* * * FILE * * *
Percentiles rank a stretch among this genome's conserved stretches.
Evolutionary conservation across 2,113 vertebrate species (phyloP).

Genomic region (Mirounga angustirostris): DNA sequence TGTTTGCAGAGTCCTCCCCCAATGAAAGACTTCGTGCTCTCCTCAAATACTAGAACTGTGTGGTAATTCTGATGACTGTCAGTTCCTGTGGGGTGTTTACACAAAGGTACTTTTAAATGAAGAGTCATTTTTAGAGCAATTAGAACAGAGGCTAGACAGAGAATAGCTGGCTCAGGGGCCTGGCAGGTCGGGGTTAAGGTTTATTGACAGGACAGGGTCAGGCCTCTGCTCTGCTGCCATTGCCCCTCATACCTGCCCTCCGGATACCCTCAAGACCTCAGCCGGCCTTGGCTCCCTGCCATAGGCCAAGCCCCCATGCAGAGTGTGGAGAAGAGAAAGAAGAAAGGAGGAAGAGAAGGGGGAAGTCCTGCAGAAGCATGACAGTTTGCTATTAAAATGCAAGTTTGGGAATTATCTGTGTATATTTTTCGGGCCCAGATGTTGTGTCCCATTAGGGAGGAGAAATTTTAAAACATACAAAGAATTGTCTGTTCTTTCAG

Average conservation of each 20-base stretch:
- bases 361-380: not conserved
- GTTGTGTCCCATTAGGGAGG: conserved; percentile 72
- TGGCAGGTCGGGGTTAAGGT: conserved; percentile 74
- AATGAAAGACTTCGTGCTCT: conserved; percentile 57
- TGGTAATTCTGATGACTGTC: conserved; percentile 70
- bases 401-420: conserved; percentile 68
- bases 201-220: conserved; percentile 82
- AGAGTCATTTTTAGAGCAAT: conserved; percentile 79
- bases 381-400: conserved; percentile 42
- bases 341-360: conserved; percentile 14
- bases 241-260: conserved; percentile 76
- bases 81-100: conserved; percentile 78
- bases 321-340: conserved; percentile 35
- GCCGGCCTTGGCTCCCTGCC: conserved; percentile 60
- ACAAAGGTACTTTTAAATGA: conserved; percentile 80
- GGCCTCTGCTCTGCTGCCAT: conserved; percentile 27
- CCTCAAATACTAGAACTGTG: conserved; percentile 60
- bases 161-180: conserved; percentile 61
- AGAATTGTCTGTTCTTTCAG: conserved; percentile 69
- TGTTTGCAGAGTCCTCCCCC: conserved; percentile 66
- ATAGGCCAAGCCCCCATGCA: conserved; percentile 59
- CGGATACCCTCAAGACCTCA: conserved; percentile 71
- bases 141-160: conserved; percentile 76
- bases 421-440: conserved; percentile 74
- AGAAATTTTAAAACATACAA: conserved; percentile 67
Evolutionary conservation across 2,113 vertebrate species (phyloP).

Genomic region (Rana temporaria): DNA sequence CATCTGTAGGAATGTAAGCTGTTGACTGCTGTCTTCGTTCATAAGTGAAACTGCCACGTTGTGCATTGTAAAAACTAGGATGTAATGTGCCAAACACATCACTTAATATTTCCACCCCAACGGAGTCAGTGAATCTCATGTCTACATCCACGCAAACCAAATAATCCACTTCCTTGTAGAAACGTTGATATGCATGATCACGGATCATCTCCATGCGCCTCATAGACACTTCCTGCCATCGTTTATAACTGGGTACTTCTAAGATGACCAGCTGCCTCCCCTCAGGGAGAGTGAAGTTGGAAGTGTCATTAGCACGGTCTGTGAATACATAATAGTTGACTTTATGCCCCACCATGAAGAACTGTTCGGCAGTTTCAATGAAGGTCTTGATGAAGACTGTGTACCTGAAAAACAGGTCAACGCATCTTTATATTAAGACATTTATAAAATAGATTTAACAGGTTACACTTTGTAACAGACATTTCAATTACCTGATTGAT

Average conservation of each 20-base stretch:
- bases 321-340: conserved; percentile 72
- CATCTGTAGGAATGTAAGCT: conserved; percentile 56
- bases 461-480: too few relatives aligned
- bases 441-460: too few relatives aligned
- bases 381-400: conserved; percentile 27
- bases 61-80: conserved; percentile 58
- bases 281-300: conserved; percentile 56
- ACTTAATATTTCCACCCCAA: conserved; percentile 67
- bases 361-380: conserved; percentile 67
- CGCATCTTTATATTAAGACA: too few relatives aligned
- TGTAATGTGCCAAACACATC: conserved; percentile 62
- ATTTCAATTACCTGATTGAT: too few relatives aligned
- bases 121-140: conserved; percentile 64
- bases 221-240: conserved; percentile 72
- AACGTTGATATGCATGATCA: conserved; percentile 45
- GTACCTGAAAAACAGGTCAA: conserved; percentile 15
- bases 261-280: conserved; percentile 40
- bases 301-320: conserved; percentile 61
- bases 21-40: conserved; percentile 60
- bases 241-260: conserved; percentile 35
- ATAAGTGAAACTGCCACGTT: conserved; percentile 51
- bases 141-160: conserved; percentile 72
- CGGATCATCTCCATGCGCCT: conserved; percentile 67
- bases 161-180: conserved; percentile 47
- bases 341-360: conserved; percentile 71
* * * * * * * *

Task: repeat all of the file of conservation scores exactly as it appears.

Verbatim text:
Percentiles rank a stretch among this genome's conserved stretches.
Evolutionary conservation across 2,113 vertebrate species (phyloP).

Genomic region (Mirounga angustirostris): DNA sequence TGTTTGCAGAGTCCTCCCCCAATGAAAGACTTCGTGCTCTCCTCAAATACTAGAACTGTGTGGTAATTCTGATGACTGTCAGTTCCTGTGGGGTGTTTACACAAAGGTACTTTTAAATGAAGAGTCATTTTTAGAGCAATTAGAACAGAGGCTAGACAGAGAATAGCTGGCTCAGGGGCCTGGCAGGTCGGGGTTAAGGTTTATTGACAGGACAGGGTCAGGCCTCTGCTCTGCTGCCATTGCCCCTCATACCTGCCCTCCGGATACCCTCAAGACCTCAGCCGGCCTTGGCTCCCTGCCATAGGCCAAGCCCCCATGCAGAGTGTGGAGAAGAGAAAGAAGAAAGGAGGAAGAGAAGGGGGAAGTCCTGCAGAAGCATGACAGTTTGCTATTAAAATGCAAGTTTGGGAATTATCTGTGTATATTTTTCGGGCCCAGATGTTGTGTCCCATTAGGGAGGAGAAATTTTAAAACATACAAAGAATTGTCTGTTCTTTCAG

Average conservation of each 20-base stretch:
- bases 361-380: not conserved
- GTTGTGTCCCATTAGGGAGG: conserved; percentile 72
- TGGCAGGTCGGGGTTAAGGT: conserved; percentile 74
- AATGAAAGACTTCGTGCTCT: conserved; percentile 57
- TGGTAATTCTGATGACTGTC: conserved; percentile 70
- bases 401-420: conserved; percentile 68
- bases 201-220: conserved; percentile 82
- AGAGTCATTTTTAGAGCAAT: conserved; percentile 79
- bases 381-400: conserved; percentile 42
- bases 341-360: conserved; percentile 14
- bases 241-260: conserved; percentile 76
- bases 81-100: conserved; percentile 78
- bases 321-340: conserved; percentile 35
- GCCGGCCTTGGCTCCCTGCC: conserved; percentile 60
- ACAAAGGTACTTTTAAATGA: conserved; percentile 80
- GGCCTCTGCTCTGCTGCCAT: conserved; percentile 27
- CCTCAAATACTAGAACTGTG: conserved; percentile 60
- bases 161-180: conserved; percentile 61
- AGAATTGTCTGTTCTTTCAG: conserved; percentile 69
- TGTTTGCAGAGTCCTCCCCC: conserved; percentile 66
- ATAGGCCAAGCCCCCATGCA: conserved; percentile 59
- CGGATACCCTCAAGACCTCA: conserved; percentile 71
- bases 141-160: conserved; percentile 76
- bases 421-440: conserved; percentile 74
- AGAAATTTTAAAACATACAA: conserved; percentile 67
Evolutionary conservation across 2,113 vertebrate species (phyloP).

Genomic region (Rana temporaria): DNA sequence CATCTGTAGGAATGTAAGCTGTTGACTGCTGTCTTCGTTCATAAGTGAAACTGCCACGTTGTGCATTGTAAAAACTAGGATGTAATGTGCCAAACACATCACTTAATATTTCCACCCCAACGGAGTCAGTGAATCTCATGTCTACATCCACGCAAACCAAATAATCCACTTCCTTGTAGAAACGTTGATATGCATGATCACGGATCATCTCCATGCGCCTCATAGACACTTCCTGCCATCGTTTATAACTGGGTACTTCTAAGATGACCAGCTGCCTCCCCTCAGGGAGAGTGAAGTTGGAAGTGTCATTAGCACGGTCTGTGAATACATAATAGTTGACTTTATGCCCCACCATGAAGAACTGTTCGGCAGTTTCAATGAAGGTCTTGATGAAGACTGTGTACCTGAAAAACAGGTCAACGCATCTTTATATTAAGACATTTATAAAATAGATTTAACAGGTTACACTTTGTAACAGACATTTCAATTACCTGATTGAT

Average conservation of each 20-base stretch:
- bases 321-340: conserved; percentile 72
- CATCTGTAGGAATGTAAGCT: conserved; percentile 56
- bases 461-480: too few relatives aligned
- bases 441-460: too few relatives aligned
- bases 381-400: conserved; percentile 27
- bases 61-80: conserved; percentile 58
- bases 281-300: conserved; percentile 56
- ACTTAATATTTCCACCCCAA: conserved; percentile 67
- bases 361-380: conserved; percentile 67
- CGCATCTTTATATTAAGACA: too few relatives aligned
- TGTAATGTGCCAAACACATC: conserved; percentile 62
- ATTTCAATTACCTGATTGAT: too few relatives aligned
- bases 121-140: conserved; percentile 64
- bases 221-240: conserved; percentile 72
- AACGTTGATATGCATGATCA: conserved; percentile 45
- GTACCTGAAAAACAGGTCAA: conserved; percentile 15
- bases 261-280: conserved; percentile 40
- bases 301-320: conserved; percentile 61
- bases 21-40: conserved; percentile 60
- bases 241-260: conserved; percentile 35
- ATAAGTGAAACTGCCACGTT: conserved; percentile 51
- bases 141-160: conserved; percentile 72
- CGGATCATCTCCATGCGCCT: conserved; percentile 67
- bases 161-180: conserved; percentile 47
- bases 341-360: conserved; percentile 71